Winter Solstice

solitary-tree-416216_1920Waking up when it’s still dark out is no easy task. All you want to do is curl up in your blankets and hit snooze forever. However, with the winter solstice taking place this Monday, more hours of daylight will be coming our way.

The December solstice is either the 20, 21, 22, or 23. In 2012, the winter solstice coincided with the end of the Mayan calendar, which brought about beliefs of the world ending. Most assume it is the 21 or 22 if the month and that’s because they do happen more often. The last time the solstice took place on Dec. 23 was in the year 1903. The next solstice occurring on Dec. 20 will be in the year 2080. The reason the date changes is because our 365-day, occasionally 366-day, leap year calendar does not exactly match the earth’s varying rotational orbit. 

This year, in the Eastern Standard time zone, it occurs Dec. 21 at 11:49 p.m. At that specific time, and everywhere else in the world, for example it is Dec. 22 at 12:48 p.m. Australian Western Standard Time, is when the sun was directly over the Tropic of Capricorn. The South Pole has 24 hours of sunlight, while the North Pole is the opposite and is without sunlight for an entire day. That is why in the Northern Hemisphere it was the day with the fewest hours of daylight. The reverse happens in the South because the seasons here and there are opposite.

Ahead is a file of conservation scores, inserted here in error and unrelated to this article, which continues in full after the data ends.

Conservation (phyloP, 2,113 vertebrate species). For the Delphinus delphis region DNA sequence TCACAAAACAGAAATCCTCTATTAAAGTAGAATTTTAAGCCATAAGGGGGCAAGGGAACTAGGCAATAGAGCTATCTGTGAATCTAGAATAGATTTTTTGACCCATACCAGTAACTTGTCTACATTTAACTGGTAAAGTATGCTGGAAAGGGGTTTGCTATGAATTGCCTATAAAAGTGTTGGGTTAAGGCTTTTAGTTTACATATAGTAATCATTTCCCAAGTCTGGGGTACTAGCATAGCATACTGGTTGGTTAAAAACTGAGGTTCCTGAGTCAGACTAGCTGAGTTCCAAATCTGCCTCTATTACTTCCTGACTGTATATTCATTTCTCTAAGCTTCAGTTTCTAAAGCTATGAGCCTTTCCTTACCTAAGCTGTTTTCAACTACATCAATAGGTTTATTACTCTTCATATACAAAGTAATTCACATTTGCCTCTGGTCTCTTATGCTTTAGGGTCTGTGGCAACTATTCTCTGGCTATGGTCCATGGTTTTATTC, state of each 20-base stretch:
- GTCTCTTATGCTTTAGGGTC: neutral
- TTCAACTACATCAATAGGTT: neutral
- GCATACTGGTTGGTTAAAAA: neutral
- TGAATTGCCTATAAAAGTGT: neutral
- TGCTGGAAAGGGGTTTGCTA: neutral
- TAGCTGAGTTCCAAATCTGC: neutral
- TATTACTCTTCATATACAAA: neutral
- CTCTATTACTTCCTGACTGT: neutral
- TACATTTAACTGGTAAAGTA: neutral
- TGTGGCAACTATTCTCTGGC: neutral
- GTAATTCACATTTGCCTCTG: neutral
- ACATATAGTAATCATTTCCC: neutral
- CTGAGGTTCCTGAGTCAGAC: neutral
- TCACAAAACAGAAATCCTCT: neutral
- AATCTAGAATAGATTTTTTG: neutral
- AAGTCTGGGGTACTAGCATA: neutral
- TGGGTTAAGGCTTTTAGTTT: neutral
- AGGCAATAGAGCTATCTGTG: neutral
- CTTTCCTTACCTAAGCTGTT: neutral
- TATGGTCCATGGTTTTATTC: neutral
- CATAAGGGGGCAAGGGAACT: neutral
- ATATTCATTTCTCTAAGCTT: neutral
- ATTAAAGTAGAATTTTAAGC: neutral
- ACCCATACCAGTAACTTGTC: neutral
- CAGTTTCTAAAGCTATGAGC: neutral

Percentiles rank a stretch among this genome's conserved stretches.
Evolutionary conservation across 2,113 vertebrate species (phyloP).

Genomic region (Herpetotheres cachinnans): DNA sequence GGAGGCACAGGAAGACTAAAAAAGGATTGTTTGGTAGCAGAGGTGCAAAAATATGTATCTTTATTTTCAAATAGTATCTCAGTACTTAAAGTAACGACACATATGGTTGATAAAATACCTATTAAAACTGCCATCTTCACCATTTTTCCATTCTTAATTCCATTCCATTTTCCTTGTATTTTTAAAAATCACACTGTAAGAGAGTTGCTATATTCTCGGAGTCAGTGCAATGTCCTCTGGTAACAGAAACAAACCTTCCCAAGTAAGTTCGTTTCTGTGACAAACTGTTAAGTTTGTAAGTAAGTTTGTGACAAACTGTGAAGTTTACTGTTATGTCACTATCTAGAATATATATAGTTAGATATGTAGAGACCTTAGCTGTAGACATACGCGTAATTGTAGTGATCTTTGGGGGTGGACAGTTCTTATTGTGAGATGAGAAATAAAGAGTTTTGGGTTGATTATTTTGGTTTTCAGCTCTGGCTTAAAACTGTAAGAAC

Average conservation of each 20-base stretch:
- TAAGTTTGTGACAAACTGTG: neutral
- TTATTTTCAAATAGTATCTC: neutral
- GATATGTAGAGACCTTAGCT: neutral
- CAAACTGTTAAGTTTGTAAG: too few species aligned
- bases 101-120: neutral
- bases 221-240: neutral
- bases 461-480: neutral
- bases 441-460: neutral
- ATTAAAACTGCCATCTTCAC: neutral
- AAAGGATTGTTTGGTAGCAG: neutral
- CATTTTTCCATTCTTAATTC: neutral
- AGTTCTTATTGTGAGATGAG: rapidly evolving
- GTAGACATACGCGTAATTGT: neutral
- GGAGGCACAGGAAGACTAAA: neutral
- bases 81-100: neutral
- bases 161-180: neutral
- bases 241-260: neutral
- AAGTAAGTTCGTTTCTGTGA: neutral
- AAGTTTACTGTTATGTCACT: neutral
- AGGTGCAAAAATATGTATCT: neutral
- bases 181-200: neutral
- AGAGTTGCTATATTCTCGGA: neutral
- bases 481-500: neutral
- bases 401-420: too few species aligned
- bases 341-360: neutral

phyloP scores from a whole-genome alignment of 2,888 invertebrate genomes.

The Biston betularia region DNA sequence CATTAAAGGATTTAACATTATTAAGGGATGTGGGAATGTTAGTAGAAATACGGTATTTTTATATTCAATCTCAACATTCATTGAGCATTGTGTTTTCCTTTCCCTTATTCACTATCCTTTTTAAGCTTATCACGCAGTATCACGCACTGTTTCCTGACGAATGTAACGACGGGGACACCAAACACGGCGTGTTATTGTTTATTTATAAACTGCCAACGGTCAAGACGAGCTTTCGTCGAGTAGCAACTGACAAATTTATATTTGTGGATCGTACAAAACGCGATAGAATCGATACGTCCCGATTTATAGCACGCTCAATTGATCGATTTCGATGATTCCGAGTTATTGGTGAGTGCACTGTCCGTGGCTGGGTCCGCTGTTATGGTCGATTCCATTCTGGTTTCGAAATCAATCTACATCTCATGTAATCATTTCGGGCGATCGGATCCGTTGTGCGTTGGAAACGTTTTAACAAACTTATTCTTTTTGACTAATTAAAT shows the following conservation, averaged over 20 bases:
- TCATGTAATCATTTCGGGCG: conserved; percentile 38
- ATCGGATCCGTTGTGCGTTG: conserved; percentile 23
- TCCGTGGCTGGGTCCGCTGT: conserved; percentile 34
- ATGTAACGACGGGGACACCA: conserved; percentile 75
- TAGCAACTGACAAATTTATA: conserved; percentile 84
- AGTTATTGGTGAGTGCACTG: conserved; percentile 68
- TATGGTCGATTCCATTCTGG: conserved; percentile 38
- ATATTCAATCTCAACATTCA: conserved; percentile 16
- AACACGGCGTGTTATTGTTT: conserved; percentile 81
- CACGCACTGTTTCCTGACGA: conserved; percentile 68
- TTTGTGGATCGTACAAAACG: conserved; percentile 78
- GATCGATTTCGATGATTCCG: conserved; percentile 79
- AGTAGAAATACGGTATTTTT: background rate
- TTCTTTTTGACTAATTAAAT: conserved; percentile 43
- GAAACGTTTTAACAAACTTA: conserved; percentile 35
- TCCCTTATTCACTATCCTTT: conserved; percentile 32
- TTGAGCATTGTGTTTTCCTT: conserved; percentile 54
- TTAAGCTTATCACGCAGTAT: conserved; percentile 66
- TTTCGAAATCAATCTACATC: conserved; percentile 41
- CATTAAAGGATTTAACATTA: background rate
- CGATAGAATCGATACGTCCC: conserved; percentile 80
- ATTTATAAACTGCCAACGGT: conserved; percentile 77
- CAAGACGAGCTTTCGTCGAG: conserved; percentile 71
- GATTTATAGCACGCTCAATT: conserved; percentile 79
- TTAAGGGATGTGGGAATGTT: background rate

Solstice is derived from the Latin word “solstitium” which means “the sun stands still.” When the sun is directly over the Tropic of Capricorn, it reverses direction, pausing for a moment as it does so.

If you miss the winter solstice, our summer solstice will take place Monday, June 20, 2016, at 6:35 p.m.

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